Designating a Project under the Canadian Environmental Assessment Act, 2012
This document describes the process for determining whether to require an environmental assessment of a project not identified in the Regulations Designating Physical Activities (Project List) under the Canadian Environmental Assessment Act (CEAA 2012) .
Authority under CEAA 2012
The Project List identifies types of major projects that may require an environmental assessment under CEAA 2012. These projects have the greatest potential for significant adverse environmental effects in areas of federal jurisdiction and are called “designated projects.”
There may be situations where a proposed project is not on the Project List or is below the prescribed threshold, but by virtue of its characteristics or location may have the potential to cause adverse environmental effects in areas of federal jurisdiction.
In such cases, the Minister of the Environment (the Minister) may designate a project for the purpose of requiring an environmental assessment (section 14 of CEAA 2012).
The adverse environmental effects considered are referred to in section 5 of CEAA 2012 and include effects that are within the legislative authority of Parliament or that could result from a federal decision about the designated project.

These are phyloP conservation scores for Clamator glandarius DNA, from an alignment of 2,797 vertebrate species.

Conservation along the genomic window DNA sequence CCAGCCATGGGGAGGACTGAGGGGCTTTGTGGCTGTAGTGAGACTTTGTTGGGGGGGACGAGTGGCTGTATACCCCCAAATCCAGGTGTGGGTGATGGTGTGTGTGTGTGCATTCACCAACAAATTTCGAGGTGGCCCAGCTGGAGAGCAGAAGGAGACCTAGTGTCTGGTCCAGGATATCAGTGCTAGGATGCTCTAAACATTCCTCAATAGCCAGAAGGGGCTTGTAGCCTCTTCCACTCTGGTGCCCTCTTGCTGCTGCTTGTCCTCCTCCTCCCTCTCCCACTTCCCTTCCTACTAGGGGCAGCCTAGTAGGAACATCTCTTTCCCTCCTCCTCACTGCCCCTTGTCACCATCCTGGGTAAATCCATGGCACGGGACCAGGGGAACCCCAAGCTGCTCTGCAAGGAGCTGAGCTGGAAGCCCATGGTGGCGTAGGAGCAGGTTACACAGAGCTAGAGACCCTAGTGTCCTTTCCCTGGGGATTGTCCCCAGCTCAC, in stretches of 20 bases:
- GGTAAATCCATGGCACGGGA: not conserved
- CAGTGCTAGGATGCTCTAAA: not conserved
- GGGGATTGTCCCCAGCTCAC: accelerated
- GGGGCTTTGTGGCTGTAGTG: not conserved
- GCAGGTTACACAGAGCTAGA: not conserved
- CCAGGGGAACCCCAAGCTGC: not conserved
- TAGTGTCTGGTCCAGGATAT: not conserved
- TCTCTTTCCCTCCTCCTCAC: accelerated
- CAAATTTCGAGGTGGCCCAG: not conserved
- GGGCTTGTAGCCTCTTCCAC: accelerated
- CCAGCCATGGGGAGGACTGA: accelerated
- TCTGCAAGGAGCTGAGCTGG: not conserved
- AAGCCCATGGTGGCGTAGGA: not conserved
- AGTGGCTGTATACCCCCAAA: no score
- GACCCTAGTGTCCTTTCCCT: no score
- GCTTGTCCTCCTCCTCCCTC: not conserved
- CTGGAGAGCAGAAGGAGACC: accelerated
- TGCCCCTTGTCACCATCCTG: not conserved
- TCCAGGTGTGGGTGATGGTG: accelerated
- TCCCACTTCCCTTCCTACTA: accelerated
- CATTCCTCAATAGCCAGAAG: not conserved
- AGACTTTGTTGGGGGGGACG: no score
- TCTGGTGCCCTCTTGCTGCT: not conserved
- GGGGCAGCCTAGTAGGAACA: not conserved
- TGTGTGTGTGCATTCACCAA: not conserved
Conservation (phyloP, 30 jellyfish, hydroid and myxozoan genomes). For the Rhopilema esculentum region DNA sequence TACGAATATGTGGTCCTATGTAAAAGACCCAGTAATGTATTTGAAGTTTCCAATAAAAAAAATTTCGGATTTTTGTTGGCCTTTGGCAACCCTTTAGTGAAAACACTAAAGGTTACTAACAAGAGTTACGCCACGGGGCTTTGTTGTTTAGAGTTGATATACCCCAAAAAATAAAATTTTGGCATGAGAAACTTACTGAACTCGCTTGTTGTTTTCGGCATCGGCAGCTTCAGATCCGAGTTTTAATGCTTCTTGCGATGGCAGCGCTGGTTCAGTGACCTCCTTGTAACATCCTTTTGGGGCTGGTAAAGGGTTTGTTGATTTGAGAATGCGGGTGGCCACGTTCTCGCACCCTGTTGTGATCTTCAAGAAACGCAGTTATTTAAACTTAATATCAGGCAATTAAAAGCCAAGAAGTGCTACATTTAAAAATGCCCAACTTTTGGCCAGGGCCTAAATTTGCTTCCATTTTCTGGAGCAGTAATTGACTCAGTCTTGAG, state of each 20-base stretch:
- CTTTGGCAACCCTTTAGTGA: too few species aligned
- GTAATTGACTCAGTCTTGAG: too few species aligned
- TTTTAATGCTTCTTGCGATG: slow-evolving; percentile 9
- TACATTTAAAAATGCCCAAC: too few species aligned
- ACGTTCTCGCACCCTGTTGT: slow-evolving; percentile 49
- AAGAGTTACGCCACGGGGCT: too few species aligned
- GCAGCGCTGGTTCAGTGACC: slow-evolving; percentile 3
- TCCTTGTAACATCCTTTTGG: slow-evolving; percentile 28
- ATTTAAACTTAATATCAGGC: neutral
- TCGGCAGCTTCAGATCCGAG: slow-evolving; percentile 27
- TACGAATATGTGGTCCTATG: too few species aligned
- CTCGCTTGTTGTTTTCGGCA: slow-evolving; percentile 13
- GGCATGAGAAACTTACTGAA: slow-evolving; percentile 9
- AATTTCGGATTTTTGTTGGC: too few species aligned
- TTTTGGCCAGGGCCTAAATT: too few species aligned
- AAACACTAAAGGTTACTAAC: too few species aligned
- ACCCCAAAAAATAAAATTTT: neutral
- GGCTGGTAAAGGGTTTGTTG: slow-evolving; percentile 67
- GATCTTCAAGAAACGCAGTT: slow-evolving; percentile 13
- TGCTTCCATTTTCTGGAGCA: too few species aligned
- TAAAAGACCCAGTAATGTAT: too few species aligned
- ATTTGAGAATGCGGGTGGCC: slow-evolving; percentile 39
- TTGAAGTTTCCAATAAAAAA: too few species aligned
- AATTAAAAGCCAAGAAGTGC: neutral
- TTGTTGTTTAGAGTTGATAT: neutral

Subsection 14(5) specifies that the Minister does not have authority to designate a project and require an environmental assessment if:
- Construction has started and as a result the environment has been altered
- A federal authority has made a decision under another Act of Parliament that permits the project to be carried out
Scope of Application
The process described below applies to designation requests associated with projects that would be assessed by any of the responsible authorities under CEAA 2012 – the Canadian Environmental Assessment Agency (the Agency), the Canadian Nuclear Safety Commission and the National Energy Board.
Process for Designation Requests
The Agency advises and assists the Minister on the use of the authority to require an environmental assessment of a project not identified in the Project List.
A designation request to the Minister may originate from a variety of sources including the public, an Aboriginal group, a responsible authority or a federal authority, the Agency, another jurisdiction, a non-governmental organization or a project proponent.
The Agency takes a broad interpretation as to what constitutes a designation request in order to be as responsive as possible to external requests. The process described below would also be followed if the Minister requested advice from the Agency about whether to designate a project.
Following receipt of a request to designate a project, the Agency will:
- Determine if there is sufficient information to formulate a recommendation for the Minister
- Seek further information, if necessary – the Minister has authority to require such information under subsection 14(3)
- Solicit the advice of expert federal departments or the potential responsible authority (if it is not the Agency), as needed